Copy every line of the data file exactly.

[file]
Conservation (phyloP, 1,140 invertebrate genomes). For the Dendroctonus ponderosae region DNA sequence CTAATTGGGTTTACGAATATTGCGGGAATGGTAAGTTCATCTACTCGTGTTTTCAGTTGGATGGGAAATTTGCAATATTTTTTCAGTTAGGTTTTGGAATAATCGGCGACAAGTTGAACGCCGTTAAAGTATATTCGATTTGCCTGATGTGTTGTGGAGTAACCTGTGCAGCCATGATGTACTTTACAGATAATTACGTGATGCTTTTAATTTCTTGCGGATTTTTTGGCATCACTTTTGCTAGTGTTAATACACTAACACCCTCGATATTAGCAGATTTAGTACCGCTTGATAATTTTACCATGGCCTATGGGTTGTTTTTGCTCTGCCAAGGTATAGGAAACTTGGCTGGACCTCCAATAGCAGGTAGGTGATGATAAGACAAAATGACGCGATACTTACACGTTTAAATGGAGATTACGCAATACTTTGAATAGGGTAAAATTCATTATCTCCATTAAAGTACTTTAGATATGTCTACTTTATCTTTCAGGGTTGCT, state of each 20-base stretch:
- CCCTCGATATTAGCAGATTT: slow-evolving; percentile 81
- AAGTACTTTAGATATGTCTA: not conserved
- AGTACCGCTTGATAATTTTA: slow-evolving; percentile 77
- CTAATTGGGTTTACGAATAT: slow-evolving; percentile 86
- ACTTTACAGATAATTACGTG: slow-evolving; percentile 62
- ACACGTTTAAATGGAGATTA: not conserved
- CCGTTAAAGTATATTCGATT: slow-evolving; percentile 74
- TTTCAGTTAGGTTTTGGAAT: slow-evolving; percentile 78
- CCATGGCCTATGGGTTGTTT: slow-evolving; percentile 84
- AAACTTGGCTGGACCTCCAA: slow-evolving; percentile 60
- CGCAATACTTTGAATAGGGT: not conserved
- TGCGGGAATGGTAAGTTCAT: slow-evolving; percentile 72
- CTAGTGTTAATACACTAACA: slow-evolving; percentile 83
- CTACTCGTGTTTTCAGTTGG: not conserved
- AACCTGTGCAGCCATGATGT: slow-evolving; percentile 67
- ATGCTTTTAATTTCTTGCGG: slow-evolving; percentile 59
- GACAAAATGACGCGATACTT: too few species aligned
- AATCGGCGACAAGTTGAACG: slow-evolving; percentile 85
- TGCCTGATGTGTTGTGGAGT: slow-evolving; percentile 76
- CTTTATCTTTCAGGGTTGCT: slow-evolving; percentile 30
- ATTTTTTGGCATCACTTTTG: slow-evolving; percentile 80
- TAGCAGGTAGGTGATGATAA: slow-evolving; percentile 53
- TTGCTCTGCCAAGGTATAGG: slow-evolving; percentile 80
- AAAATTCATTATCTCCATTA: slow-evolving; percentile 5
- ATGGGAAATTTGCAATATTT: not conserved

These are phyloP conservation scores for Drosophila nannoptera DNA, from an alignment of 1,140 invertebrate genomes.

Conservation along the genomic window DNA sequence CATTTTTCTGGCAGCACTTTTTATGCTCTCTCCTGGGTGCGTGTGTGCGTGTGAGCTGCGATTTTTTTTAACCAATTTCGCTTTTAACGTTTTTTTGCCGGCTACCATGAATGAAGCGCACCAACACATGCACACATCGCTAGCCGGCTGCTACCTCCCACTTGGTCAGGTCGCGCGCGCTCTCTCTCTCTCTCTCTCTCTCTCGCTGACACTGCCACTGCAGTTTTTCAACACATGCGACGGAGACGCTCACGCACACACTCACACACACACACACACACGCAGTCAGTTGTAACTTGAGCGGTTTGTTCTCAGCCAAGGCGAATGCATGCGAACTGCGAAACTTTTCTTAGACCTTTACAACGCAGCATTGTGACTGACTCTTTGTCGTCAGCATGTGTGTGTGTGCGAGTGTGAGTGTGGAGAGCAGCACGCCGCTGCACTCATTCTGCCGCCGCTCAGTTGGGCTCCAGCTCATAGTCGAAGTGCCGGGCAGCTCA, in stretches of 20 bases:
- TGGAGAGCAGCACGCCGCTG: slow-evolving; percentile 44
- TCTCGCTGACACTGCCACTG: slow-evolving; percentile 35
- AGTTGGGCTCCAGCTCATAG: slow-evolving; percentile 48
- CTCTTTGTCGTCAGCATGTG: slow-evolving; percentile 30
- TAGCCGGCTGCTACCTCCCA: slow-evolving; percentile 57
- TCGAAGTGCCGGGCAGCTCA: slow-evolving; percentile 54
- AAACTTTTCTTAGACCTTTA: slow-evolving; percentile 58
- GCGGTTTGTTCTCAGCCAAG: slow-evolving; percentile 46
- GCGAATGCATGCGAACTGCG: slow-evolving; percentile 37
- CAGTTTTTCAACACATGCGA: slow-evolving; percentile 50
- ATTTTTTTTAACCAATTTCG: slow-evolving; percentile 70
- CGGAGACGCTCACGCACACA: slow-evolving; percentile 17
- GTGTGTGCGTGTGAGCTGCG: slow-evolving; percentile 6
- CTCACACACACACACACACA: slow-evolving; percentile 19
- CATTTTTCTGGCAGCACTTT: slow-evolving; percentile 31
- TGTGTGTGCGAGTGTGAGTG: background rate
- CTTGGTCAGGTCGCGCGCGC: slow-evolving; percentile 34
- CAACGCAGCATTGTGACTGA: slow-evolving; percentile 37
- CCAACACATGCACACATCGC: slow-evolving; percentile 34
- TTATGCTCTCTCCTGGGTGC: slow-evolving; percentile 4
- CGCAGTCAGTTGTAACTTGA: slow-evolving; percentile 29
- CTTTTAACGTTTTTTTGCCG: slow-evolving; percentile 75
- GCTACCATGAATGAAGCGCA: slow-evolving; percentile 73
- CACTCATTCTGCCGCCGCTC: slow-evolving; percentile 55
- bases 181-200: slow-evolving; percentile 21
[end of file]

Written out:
Conservation (phyloP, 1,140 invertebrate genomes). For the Dendroctonus ponderosae region DNA sequence CTAATTGGGTTTACGAATATTGCGGGAATGGTAAGTTCATCTACTCGTGTTTTCAGTTGGATGGGAAATTTGCAATATTTTTTCAGTTAGGTTTTGGAATAATCGGCGACAAGTTGAACGCCGTTAAAGTATATTCGATTTGCCTGATGTGTTGTGGAGTAACCTGTGCAGCCATGATGTACTTTACAGATAATTACGTGATGCTTTTAATTTCTTGCGGATTTTTTGGCATCACTTTTGCTAGTGTTAATACACTAACACCCTCGATATTAGCAGATTTAGTACCGCTTGATAATTTTACCATGGCCTATGGGTTGTTTTTGCTCTGCCAAGGTATAGGAAACTTGGCTGGACCTCCAATAGCAGGTAGGTGATGATAAGACAAAATGACGCGATACTTACACGTTTAAATGGAGATTACGCAATACTTTGAATAGGGTAAAATTCATTATCTCCATTAAAGTACTTTAGATATGTCTACTTTATCTTTCAGGGTTGCT, state of each 20-base stretch:
- CCCTCGATATTAGCAGATTT: slow-evolving; percentile 81
- AAGTACTTTAGATATGTCTA: not conserved
- AGTACCGCTTGATAATTTTA: slow-evolving; percentile 77
- CTAATTGGGTTTACGAATAT: slow-evolving; percentile 86
- ACTTTACAGATAATTACGTG: slow-evolving; percentile 62
- ACACGTTTAAATGGAGATTA: not conserved
- CCGTTAAAGTATATTCGATT: slow-evolving; percentile 74
- TTTCAGTTAGGTTTTGGAAT: slow-evolving; percentile 78
- CCATGGCCTATGGGTTGTTT: slow-evolving; percentile 84
- AAACTTGGCTGGACCTCCAA: slow-evolving; percentile 60
- CGCAATACTTTGAATAGGGT: not conserved
- TGCGGGAATGGTAAGTTCAT: slow-evolving; percentile 72
- CTAGTGTTAATACACTAACA: slow-evolving; percentile 83
- CTACTCGTGTTTTCAGTTGG: not conserved
- AACCTGTGCAGCCATGATGT: slow-evolving; percentile 67
- ATGCTTTTAATTTCTTGCGG: slow-evolving; percentile 59
- GACAAAATGACGCGATACTT: too few species aligned
- AATCGGCGACAAGTTGAACG: slow-evolving; percentile 85
- TGCCTGATGTGTTGTGGAGT: slow-evolving; percentile 76
- CTTTATCTTTCAGGGTTGCT: slow-evolving; percentile 30
- ATTTTTTGGCATCACTTTTG: slow-evolving; percentile 80
- TAGCAGGTAGGTGATGATAA: slow-evolving; percentile 53
- TTGCTCTGCCAAGGTATAGG: slow-evolving; percentile 80
- AAAATTCATTATCTCCATTA: slow-evolving; percentile 5
- ATGGGAAATTTGCAATATTT: not conserved

These are phyloP conservation scores for Drosophila nannoptera DNA, from an alignment of 1,140 invertebrate genomes.

Conservation along the genomic window DNA sequence CATTTTTCTGGCAGCACTTTTTATGCTCTCTCCTGGGTGCGTGTGTGCGTGTGAGCTGCGATTTTTTTTAACCAATTTCGCTTTTAACGTTTTTTTGCCGGCTACCATGAATGAAGCGCACCAACACATGCACACATCGCTAGCCGGCTGCTACCTCCCACTTGGTCAGGTCGCGCGCGCTCTCTCTCTCTCTCTCTCTCTCTCGCTGACACTGCCACTGCAGTTTTTCAACACATGCGACGGAGACGCTCACGCACACACTCACACACACACACACACACGCAGTCAGTTGTAACTTGAGCGGTTTGTTCTCAGCCAAGGCGAATGCATGCGAACTGCGAAACTTTTCTTAGACCTTTACAACGCAGCATTGTGACTGACTCTTTGTCGTCAGCATGTGTGTGTGTGCGAGTGTGAGTGTGGAGAGCAGCACGCCGCTGCACTCATTCTGCCGCCGCTCAGTTGGGCTCCAGCTCATAGTCGAAGTGCCGGGCAGCTCA, in stretches of 20 bases:
- TGGAGAGCAGCACGCCGCTG: slow-evolving; percentile 44
- TCTCGCTGACACTGCCACTG: slow-evolving; percentile 35
- AGTTGGGCTCCAGCTCATAG: slow-evolving; percentile 48
- CTCTTTGTCGTCAGCATGTG: slow-evolving; percentile 30
- TAGCCGGCTGCTACCTCCCA: slow-evolving; percentile 57
- TCGAAGTGCCGGGCAGCTCA: slow-evolving; percentile 54
- AAACTTTTCTTAGACCTTTA: slow-evolving; percentile 58
- GCGGTTTGTTCTCAGCCAAG: slow-evolving; percentile 46
- GCGAATGCATGCGAACTGCG: slow-evolving; percentile 37
- CAGTTTTTCAACACATGCGA: slow-evolving; percentile 50
- ATTTTTTTTAACCAATTTCG: slow-evolving; percentile 70
- CGGAGACGCTCACGCACACA: slow-evolving; percentile 17
- GTGTGTGCGTGTGAGCTGCG: slow-evolving; percentile 6
- CTCACACACACACACACACA: slow-evolving; percentile 19
- CATTTTTCTGGCAGCACTTT: slow-evolving; percentile 31
- TGTGTGTGCGAGTGTGAGTG: background rate
- CTTGGTCAGGTCGCGCGCGC: slow-evolving; percentile 34
- CAACGCAGCATTGTGACTGA: slow-evolving; percentile 37
- CCAACACATGCACACATCGC: slow-evolving; percentile 34
- TTATGCTCTCTCCTGGGTGC: slow-evolving; percentile 4
- CGCAGTCAGTTGTAACTTGA: slow-evolving; percentile 29
- CTTTTAACGTTTTTTTGCCG: slow-evolving; percentile 75
- GCTACCATGAATGAAGCGCA: slow-evolving; percentile 73
- CACTCATTCTGCCGCCGCTC: slow-evolving; percentile 55
- bases 181-200: slow-evolving; percentile 21